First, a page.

Five Aggies are now back on dry land, after being stranded at sea for 26 hours.
The six-member crew of the Cynthia Woods set sail on Friday in Galveston and was headed to Veracruz, Mexico when their boat capsized. One of those crew members is local Aggie Ross Busby, who also serves as the president of the school's sailing team.
Monday, Ross alongside some of his teammates shared what they went through at sea.
"We kept a real positive attitude and looked forward to the fact that the Coast Guard was going to save us. It was just a matter of time," Safety Officer Steve Conway said.
It was during that time, that Aggie Senior Ross Busby, the only crew member who attends Texas A&M's main campus in College Station, says he and his Galveston based crewmates banded together against incredible odds.
"Constantly having waves splash over your head," Ross Busby said. "The salt water coming in your mouth and doing all you can to just not swallow it."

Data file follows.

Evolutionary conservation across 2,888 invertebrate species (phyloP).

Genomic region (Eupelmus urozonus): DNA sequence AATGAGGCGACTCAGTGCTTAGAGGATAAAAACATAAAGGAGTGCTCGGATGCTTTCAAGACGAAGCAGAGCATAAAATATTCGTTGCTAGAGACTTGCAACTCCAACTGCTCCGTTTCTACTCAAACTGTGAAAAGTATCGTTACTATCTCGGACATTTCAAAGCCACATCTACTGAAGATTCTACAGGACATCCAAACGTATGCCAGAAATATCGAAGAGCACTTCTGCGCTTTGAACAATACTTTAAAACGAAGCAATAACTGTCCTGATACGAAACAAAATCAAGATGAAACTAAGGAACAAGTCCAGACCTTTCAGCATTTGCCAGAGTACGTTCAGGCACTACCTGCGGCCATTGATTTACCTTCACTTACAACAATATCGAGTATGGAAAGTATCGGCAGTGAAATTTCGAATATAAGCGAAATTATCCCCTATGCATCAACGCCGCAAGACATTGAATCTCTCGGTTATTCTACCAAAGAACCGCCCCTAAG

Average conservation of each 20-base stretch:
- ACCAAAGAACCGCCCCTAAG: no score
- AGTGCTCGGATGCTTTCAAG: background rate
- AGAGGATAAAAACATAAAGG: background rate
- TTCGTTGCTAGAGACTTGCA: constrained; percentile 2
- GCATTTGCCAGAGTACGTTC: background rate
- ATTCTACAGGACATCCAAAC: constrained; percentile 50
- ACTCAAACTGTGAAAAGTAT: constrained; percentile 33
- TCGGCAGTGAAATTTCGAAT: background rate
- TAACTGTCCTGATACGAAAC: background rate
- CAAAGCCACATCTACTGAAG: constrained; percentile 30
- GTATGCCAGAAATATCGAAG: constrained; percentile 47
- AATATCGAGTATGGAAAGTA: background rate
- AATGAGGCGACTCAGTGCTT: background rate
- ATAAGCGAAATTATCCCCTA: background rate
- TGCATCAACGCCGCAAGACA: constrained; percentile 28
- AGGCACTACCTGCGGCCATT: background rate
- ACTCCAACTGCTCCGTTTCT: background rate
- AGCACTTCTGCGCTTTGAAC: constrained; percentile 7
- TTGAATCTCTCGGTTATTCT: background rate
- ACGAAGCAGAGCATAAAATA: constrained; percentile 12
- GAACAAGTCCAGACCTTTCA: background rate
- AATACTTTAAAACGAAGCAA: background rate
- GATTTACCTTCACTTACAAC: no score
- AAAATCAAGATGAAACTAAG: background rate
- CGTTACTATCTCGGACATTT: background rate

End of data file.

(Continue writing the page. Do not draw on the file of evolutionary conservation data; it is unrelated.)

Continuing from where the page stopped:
As if that wasn't enough, the Cynthia Woods crew also had to trade off life vests among each other to survive.
"There was always four people wearing a life jacket, and we just held on to each other and we had a couple belts that we would latch ourselves together with," Busby said.
But despite those circumstances, the crew stayed strong and kept each other going.
"If it weren't for the four of these guys, I probably wouldn't be here, and Roger," Texas A&M Galveston Student Steven Guy said.
The five survivors of the Cynthia Woods were taken to University of Texas Medical Branch in Galveston, and were treated for sunburn and dehydration. They were released Monday afternoon.
The body of the sixth member of the Cynthia Woods team, Roger Stone, was found inside the boat late Sunday afternoon.
The survivors call Stone a hero, and credit him for getting crew members out of the boat.